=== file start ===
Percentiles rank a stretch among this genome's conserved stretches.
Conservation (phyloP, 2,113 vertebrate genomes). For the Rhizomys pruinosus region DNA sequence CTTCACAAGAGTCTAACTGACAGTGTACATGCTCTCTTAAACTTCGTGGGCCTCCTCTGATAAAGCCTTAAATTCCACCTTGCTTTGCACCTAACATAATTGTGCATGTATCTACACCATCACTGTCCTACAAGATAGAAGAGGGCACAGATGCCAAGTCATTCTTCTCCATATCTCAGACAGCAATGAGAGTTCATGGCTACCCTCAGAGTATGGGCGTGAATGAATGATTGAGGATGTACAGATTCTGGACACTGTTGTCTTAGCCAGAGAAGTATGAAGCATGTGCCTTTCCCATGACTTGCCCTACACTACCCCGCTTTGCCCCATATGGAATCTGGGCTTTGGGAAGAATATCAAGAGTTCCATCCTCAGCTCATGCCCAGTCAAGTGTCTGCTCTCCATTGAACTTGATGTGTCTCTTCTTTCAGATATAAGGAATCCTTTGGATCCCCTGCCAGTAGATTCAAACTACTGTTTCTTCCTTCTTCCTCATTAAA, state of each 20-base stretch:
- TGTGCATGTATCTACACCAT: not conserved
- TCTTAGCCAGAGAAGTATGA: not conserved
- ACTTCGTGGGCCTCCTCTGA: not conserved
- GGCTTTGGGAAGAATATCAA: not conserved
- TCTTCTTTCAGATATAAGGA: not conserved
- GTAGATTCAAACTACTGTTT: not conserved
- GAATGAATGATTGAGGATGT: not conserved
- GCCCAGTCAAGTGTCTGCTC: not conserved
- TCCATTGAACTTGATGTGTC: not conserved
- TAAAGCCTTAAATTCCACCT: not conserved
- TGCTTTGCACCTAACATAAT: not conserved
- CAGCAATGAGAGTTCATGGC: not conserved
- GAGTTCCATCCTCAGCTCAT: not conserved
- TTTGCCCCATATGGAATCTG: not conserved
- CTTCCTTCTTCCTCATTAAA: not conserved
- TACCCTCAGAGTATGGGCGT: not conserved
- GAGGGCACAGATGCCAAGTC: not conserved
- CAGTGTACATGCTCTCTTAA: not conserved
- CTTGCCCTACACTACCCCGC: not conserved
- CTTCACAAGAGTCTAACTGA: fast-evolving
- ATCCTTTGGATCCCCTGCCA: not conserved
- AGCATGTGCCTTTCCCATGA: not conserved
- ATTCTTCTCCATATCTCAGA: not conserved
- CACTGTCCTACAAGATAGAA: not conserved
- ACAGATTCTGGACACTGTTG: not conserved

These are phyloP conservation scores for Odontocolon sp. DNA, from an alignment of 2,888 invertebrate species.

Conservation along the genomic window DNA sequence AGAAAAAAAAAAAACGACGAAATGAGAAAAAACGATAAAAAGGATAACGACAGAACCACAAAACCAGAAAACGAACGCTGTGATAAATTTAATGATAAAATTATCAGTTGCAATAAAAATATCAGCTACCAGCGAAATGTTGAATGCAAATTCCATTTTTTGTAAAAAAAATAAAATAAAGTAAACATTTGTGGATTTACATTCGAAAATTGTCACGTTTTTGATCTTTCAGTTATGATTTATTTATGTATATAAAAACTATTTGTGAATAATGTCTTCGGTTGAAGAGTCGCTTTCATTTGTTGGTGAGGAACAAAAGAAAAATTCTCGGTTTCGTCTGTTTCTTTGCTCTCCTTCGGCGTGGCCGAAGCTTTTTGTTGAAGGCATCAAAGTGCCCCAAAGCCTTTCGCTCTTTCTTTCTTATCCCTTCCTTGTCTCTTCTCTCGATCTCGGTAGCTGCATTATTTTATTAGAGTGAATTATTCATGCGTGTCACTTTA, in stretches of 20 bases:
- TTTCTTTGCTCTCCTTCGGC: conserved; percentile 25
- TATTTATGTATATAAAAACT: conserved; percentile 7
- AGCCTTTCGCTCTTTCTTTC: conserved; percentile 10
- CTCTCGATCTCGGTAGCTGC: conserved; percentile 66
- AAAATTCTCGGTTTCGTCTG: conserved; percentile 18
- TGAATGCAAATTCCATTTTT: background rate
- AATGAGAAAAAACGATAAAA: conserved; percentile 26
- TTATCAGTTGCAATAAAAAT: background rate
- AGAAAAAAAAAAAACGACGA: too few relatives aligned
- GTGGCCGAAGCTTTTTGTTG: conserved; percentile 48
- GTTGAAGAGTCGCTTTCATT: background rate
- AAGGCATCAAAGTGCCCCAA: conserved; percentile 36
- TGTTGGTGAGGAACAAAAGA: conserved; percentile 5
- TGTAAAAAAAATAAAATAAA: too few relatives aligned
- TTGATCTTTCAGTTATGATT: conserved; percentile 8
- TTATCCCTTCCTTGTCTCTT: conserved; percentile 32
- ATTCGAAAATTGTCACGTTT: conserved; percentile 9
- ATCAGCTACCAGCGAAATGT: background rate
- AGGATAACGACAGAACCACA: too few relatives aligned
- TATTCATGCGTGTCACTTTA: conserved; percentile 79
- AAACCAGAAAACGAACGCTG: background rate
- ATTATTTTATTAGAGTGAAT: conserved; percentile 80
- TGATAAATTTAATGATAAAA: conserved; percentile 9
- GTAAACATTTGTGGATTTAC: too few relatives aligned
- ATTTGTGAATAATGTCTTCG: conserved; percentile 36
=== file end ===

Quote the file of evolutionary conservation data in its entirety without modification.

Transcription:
Percentiles rank a stretch among this genome's conserved stretches.
Conservation (phyloP, 2,113 vertebrate genomes). For the Rhizomys pruinosus region DNA sequence CTTCACAAGAGTCTAACTGACAGTGTACATGCTCTCTTAAACTTCGTGGGCCTCCTCTGATAAAGCCTTAAATTCCACCTTGCTTTGCACCTAACATAATTGTGCATGTATCTACACCATCACTGTCCTACAAGATAGAAGAGGGCACAGATGCCAAGTCATTCTTCTCCATATCTCAGACAGCAATGAGAGTTCATGGCTACCCTCAGAGTATGGGCGTGAATGAATGATTGAGGATGTACAGATTCTGGACACTGTTGTCTTAGCCAGAGAAGTATGAAGCATGTGCCTTTCCCATGACTTGCCCTACACTACCCCGCTTTGCCCCATATGGAATCTGGGCTTTGGGAAGAATATCAAGAGTTCCATCCTCAGCTCATGCCCAGTCAAGTGTCTGCTCTCCATTGAACTTGATGTGTCTCTTCTTTCAGATATAAGGAATCCTTTGGATCCCCTGCCAGTAGATTCAAACTACTGTTTCTTCCTTCTTCCTCATTAAA, state of each 20-base stretch:
- TGTGCATGTATCTACACCAT: not conserved
- TCTTAGCCAGAGAAGTATGA: not conserved
- ACTTCGTGGGCCTCCTCTGA: not conserved
- GGCTTTGGGAAGAATATCAA: not conserved
- TCTTCTTTCAGATATAAGGA: not conserved
- GTAGATTCAAACTACTGTTT: not conserved
- GAATGAATGATTGAGGATGT: not conserved
- GCCCAGTCAAGTGTCTGCTC: not conserved
- TCCATTGAACTTGATGTGTC: not conserved
- TAAAGCCTTAAATTCCACCT: not conserved
- TGCTTTGCACCTAACATAAT: not conserved
- CAGCAATGAGAGTTCATGGC: not conserved
- GAGTTCCATCCTCAGCTCAT: not conserved
- TTTGCCCCATATGGAATCTG: not conserved
- CTTCCTTCTTCCTCATTAAA: not conserved
- TACCCTCAGAGTATGGGCGT: not conserved
- GAGGGCACAGATGCCAAGTC: not conserved
- CAGTGTACATGCTCTCTTAA: not conserved
- CTTGCCCTACACTACCCCGC: not conserved
- CTTCACAAGAGTCTAACTGA: fast-evolving
- ATCCTTTGGATCCCCTGCCA: not conserved
- AGCATGTGCCTTTCCCATGA: not conserved
- ATTCTTCTCCATATCTCAGA: not conserved
- CACTGTCCTACAAGATAGAA: not conserved
- ACAGATTCTGGACACTGTTG: not conserved

These are phyloP conservation scores for Odontocolon sp. DNA, from an alignment of 2,888 invertebrate species.

Conservation along the genomic window DNA sequence AGAAAAAAAAAAAACGACGAAATGAGAAAAAACGATAAAAAGGATAACGACAGAACCACAAAACCAGAAAACGAACGCTGTGATAAATTTAATGATAAAATTATCAGTTGCAATAAAAATATCAGCTACCAGCGAAATGTTGAATGCAAATTCCATTTTTTGTAAAAAAAATAAAATAAAGTAAACATTTGTGGATTTACATTCGAAAATTGTCACGTTTTTGATCTTTCAGTTATGATTTATTTATGTATATAAAAACTATTTGTGAATAATGTCTTCGGTTGAAGAGTCGCTTTCATTTGTTGGTGAGGAACAAAAGAAAAATTCTCGGTTTCGTCTGTTTCTTTGCTCTCCTTCGGCGTGGCCGAAGCTTTTTGTTGAAGGCATCAAAGTGCCCCAAAGCCTTTCGCTCTTTCTTTCTTATCCCTTCCTTGTCTCTTCTCTCGATCTCGGTAGCTGCATTATTTTATTAGAGTGAATTATTCATGCGTGTCACTTTA, in stretches of 20 bases:
- TTTCTTTGCTCTCCTTCGGC: conserved; percentile 25
- TATTTATGTATATAAAAACT: conserved; percentile 7
- AGCCTTTCGCTCTTTCTTTC: conserved; percentile 10
- CTCTCGATCTCGGTAGCTGC: conserved; percentile 66
- AAAATTCTCGGTTTCGTCTG: conserved; percentile 18
- TGAATGCAAATTCCATTTTT: background rate
- AATGAGAAAAAACGATAAAA: conserved; percentile 26
- TTATCAGTTGCAATAAAAAT: background rate
- AGAAAAAAAAAAAACGACGA: too few relatives aligned
- GTGGCCGAAGCTTTTTGTTG: conserved; percentile 48
- GTTGAAGAGTCGCTTTCATT: background rate
- AAGGCATCAAAGTGCCCCAA: conserved; percentile 36
- TGTTGGTGAGGAACAAAAGA: conserved; percentile 5
- TGTAAAAAAAATAAAATAAA: too few relatives aligned
- TTGATCTTTCAGTTATGATT: conserved; percentile 8
- TTATCCCTTCCTTGTCTCTT: conserved; percentile 32
- ATTCGAAAATTGTCACGTTT: conserved; percentile 9
- ATCAGCTACCAGCGAAATGT: background rate
- AGGATAACGACAGAACCACA: too few relatives aligned
- TATTCATGCGTGTCACTTTA: conserved; percentile 79
- AAACCAGAAAACGAACGCTG: background rate
- ATTATTTTATTAGAGTGAAT: conserved; percentile 80
- TGATAAATTTAATGATAAAA: conserved; percentile 9
- GTAAACATTTGTGGATTTAC: too few relatives aligned
- ATTTGTGAATAATGTCTTCG: conserved; percentile 36